When cash may become deadly, how COVID-19 is changing the way we pay - part 1

In the first instalment of a two-part article, our CEO, Michael Eidel looks at how COVID-19 is changing how consumers are paying for goods and services and what it means for in-store payments.

The outbreak of COVID-19 has been an unprecedented shock for social and economic life globally. What started as a health crisis in a Chinese province has become a global pandemic, affecting economies’ and people’s existence.

As the global community tries to stay healthy and cope with shutdowns imposed by their governments, it is still unclear what the long-term implications of COVID-19 will be. Governments and banks have set up massive programmes to keep businesses alive, people in their jobs and money flowing. But there is still a high level of uncertainty about the extent of this crisis, and what things will look like on the other side.

One apparent impact of COVID-19 is a paradigm shift in the way people pay for goods and services. This article crystallises some early trends in consumers payment behaviours.

Why focus on payments? Because payments are an essential part of our everyday lives.

It is a technical matter of fact that people, businesses and communities are inextricably connected to each other financially through payments in contemporary society. Frictionless and secure payments are fundamental to everyone’s financial wellbeing. But there is also an emotional aspect to how people spend their hard-earned money: people mostly want to be smart about how they spend it, prefer a seamless experience and want control over the process. A new, psychological dimension has also been emerging with the COVID-19 pandemic: payments have to be available where people need to pay, and they need to be safe and ‘clean’.

Whilst eCommerce in Australia and elsewhere is growing strongly, the majority of purchases are still made in-store. What does COVID-19 mean for in-store payments?

1)     Cash may be perceived as deadly

Cash has been – even before COVID-19 – associated as ‘dirty’, going from hand to hand, for years and decades. No mechanism is in place to clean or disinfect it at any point in its lifespan.

There is a strong sentiment that cash could be transmitting COVID-19. South Korea’s central bank has banned the circulation of banknotes for two weeks. Also, many merchants have chosen to discontinue acceptance of cash in recent weeks, for their own fear of getting infected, but also because consumers don’t accept physical change. This could accelerate the prevailing trend towards a cashless society. And it points to increased reliance on credit and debit cards in-store and supports the proliferation of digital payment options, including mobile and watch payments.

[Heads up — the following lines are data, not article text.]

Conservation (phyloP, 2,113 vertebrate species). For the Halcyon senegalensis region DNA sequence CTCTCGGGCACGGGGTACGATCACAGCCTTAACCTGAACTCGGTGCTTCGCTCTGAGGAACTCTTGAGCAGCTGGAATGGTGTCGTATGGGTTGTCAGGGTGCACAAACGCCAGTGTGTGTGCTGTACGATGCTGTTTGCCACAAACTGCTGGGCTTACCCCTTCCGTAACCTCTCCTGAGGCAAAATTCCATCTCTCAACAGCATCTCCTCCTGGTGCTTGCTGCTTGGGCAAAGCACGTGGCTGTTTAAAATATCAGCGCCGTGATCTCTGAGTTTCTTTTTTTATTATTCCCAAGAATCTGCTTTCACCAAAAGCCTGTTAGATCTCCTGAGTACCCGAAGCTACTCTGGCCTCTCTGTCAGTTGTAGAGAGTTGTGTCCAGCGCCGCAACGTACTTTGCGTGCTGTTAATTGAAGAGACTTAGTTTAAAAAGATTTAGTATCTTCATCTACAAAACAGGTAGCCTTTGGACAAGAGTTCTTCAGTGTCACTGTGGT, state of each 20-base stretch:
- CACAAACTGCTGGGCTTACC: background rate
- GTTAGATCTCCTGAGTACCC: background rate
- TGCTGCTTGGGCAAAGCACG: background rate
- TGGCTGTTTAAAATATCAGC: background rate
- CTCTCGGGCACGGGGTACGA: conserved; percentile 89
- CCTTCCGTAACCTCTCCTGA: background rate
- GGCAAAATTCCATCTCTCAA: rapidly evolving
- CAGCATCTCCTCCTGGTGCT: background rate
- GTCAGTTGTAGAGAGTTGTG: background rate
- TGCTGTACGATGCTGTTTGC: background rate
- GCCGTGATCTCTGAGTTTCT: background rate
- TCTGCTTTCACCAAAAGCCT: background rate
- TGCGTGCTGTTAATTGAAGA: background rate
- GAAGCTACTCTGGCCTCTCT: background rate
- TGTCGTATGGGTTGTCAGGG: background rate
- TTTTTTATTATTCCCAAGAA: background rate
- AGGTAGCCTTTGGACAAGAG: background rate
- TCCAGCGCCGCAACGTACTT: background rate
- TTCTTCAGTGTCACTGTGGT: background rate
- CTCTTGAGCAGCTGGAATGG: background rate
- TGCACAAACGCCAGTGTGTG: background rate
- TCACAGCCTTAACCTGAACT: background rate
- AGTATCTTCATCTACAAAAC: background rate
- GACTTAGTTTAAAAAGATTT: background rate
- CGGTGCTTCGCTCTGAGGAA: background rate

2)     Cards are cleaner but not totally clean

From the psychological perspective of a COVID-19-impacted consumer, cards are significantly safer than cash as their card doesn’t leave their hand.

However, the safest option of card contactless (tap-and-go) is limited to lower-value transactions, whilst the payment of higher-value items still requires the customer to key in a PIN code at the payment terminal leaving a fingerprint – and potentially getting infected.

3)     App-based and embedded payments are winning

For in-store shopping, mobile and app-based payment options provided by tech or fintech companies could emerge as the winners from the COVID-19 crisis.

App-based mobile payment methods combine the convenience and safety aspects of a contactless payment via a mobile phone or other devices. Their global availability provides their users with a consistent and ubiquitous way to pay. 

A newer payment option is ‘Buy now, pay later’ which offers its preregistered customers a safe and convenient way to pay with additional benefits, e.g., taking the product home but scheduling the full repayment along a payment plan. People are empowered to purchase what they like and need while managing their cash-flow. 

So, there’s the first part of Michael’s article on how COVID-19 is changing the way we pay. We look forward to sharing the second, and final part of the article next week.